The Environmental Investigation Agency has called for the early phase-out of HFCs in defiance of industry efforts to prolong use of the refrigerant.
RAC magazine and UK industry leaders have recently launched a campaign calling for Governments to rethink stricter controls and give the F-gas containment strategy a chance.
However, the EIA said the campaign is misguided, and called a phase out of HFCs essential as an example to the developing world.
EIA global environment campaign co-ordinator Fionnuala Walravens said: “We understand our view is not shared by everyone but we have come to our position based on unbiased objective research.
“Although it poses significant challenges, a clear phase out schedule offers a strong degree of certainty and enables future planning which is essential to any business.
“As with previous ODS phase outs it would involve a gradual reduction in HFC usage and will not mean that HFCs are banned overnight.”
Miss Walravens insisted that if the HFC phase out is successfully opposed by industry then it was unclear how Europe could proceed to deeper emission reduction targets.
HFC proponents argue that the refrigerant is more efficient than alternatives and containment regimes will restrict its global warming potential.
Rejecting this argument, the EIA added that energy efficiency is more influenced by design of equipment rather than the refrigerant used.
“The containment model may be attractive but the reality is that it doesn’t work,” said Miss Walravens.
“It has been known for a long time that chlorinated and fluorinated refrigerant gases are environmentally damaging when allowed to escape to atmosphere.
“Leakage reduction initiatives predate the Montreal Protocol but global leakage remains unchanged. If containment had worked then CFCs and HCFCs would not have been phased out.
“It’s important to look at the actions of the UK RAC industry in terms of its role in global development.
“What’s really at stake here is the transition being made in developing countries.
“They have an opportunity to leapfrog HFC technologies. It’s imperative that Europe embraces low-GWP technologies, how can we ask them to go green if we refuse ourselves?”
F-gas champion, Graeme Fox of the European contractors’ association AREA insisted the EIA had “spectacularly missed the point”.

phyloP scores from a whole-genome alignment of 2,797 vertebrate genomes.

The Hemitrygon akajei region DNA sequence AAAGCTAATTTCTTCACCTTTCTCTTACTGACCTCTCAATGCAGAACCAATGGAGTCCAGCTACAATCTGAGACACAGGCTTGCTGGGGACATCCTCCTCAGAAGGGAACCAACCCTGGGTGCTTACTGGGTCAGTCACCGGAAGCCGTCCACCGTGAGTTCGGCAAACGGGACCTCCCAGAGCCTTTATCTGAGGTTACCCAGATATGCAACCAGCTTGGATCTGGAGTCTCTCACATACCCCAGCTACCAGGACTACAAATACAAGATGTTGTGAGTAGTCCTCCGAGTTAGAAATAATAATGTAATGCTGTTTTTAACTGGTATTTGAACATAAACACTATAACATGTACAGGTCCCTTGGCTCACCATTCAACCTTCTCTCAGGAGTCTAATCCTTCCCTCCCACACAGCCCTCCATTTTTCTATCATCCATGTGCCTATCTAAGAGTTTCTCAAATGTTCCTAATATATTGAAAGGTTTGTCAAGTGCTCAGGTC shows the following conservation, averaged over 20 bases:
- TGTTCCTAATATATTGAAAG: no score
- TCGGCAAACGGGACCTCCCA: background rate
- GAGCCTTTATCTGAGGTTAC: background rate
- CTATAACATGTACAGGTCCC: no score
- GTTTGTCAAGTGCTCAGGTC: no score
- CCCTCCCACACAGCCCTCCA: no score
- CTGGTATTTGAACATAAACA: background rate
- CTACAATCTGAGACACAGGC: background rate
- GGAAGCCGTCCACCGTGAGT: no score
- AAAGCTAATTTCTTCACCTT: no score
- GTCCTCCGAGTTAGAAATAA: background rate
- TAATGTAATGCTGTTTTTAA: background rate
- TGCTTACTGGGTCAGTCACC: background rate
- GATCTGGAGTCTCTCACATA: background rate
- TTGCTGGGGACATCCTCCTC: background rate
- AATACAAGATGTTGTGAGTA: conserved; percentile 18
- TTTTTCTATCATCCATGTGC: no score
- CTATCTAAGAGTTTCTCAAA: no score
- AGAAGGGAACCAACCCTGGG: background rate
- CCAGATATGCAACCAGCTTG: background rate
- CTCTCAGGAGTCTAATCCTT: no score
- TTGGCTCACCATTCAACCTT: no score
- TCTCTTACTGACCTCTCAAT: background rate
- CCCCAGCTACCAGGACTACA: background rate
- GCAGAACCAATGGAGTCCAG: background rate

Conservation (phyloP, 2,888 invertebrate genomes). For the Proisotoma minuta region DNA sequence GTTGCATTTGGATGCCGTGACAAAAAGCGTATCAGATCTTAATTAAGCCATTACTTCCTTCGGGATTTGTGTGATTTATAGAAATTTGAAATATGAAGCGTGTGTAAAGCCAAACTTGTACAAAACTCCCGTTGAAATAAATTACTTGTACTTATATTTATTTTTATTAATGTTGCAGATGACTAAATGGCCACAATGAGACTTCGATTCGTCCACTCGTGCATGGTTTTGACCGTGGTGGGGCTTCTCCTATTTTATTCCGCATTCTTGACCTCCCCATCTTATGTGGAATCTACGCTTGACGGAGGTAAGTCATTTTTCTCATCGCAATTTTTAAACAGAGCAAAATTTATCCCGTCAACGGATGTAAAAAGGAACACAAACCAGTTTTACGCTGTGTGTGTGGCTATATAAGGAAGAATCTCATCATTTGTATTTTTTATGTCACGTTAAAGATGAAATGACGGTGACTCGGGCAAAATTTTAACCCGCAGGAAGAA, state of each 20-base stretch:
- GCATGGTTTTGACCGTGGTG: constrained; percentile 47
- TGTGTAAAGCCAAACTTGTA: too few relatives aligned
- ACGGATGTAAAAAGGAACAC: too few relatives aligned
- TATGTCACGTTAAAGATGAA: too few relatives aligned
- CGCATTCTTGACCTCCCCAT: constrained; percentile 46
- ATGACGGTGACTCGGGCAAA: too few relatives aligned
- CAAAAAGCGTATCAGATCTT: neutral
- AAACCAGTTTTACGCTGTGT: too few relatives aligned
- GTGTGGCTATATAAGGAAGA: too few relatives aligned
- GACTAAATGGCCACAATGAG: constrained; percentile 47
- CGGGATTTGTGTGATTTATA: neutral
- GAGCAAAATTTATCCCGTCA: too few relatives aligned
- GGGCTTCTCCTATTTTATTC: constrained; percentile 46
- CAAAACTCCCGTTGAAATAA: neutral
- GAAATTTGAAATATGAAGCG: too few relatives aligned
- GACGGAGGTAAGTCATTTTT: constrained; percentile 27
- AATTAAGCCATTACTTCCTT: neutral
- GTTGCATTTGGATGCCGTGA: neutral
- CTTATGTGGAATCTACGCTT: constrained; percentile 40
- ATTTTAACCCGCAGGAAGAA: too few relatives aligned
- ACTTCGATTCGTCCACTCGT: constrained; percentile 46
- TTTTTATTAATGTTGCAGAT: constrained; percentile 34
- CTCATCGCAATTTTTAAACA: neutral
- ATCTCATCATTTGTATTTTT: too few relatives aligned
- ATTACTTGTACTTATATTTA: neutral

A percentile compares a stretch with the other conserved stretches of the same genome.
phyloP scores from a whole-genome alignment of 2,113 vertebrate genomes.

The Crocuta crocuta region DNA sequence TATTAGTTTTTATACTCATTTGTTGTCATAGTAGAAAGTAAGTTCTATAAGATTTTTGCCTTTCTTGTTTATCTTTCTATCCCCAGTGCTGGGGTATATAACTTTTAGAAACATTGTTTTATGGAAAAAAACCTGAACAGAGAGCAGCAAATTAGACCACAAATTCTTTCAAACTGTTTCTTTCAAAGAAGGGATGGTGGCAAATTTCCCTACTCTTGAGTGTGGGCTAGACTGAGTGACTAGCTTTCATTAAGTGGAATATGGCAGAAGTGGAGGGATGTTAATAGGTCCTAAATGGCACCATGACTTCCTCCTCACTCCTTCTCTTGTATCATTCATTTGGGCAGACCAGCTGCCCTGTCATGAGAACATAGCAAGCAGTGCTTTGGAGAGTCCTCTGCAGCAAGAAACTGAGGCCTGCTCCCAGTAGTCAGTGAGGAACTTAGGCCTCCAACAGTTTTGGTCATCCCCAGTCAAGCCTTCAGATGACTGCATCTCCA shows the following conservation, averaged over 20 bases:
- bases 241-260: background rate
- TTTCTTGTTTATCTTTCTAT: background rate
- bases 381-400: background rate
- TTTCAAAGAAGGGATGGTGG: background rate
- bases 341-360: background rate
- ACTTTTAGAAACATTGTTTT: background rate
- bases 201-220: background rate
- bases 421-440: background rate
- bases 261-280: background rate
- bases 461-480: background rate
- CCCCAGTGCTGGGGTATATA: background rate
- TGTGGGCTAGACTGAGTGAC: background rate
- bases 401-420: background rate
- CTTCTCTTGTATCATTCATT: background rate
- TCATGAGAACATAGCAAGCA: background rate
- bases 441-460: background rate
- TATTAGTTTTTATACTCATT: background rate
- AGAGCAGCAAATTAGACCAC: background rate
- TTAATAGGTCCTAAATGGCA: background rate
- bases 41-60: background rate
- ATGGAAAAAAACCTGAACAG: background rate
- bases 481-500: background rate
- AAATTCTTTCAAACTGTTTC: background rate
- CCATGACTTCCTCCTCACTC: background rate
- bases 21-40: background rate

“For a section of the industry's products, alternatives do not exist at the moment - HFCs must remain available in order for the medium range systems to remain fully operational at their optimum efficiency,” he said.
“I did try to arrange a meeting with Miss Walravens to discuss the issues but she refused my invitation.”
Mr Fox also questioned the objectivity of the EIA pointing out that Nicholas Cox, who collaborated with the EIA on its Chilling Facts report, works for a natural refrigerants supplier, Earthcare Products.
Mr Fox also argued that containment has yet to be given a chance.
“The F-gas regulation only came into being last July, was only implemented by our Government during the past few weeks and is still awaiting the full Government policing scheme to be advised to industry.
“How can Miss Walravens measure the effectiveness of a Regulation that doesn't fully exist yet?
“The closest example is the Dutch STEK scheme which had a hugely successful effect on emissions.
“The EIA’s problem is its failure to distinguish between HFCs released by the automotive industry and that of our industry.
“When you read its many reports it clearly acknowledges the fact that car air conditioning is responsible for the vast majority of HFCs in the atmosphere, but it does not suit the EIA’s political purpose so it ignores this and implies the RAC sector is failing the environment.”
The EIA has denied that Mr Fox invited it for a meeting to discuss the issue.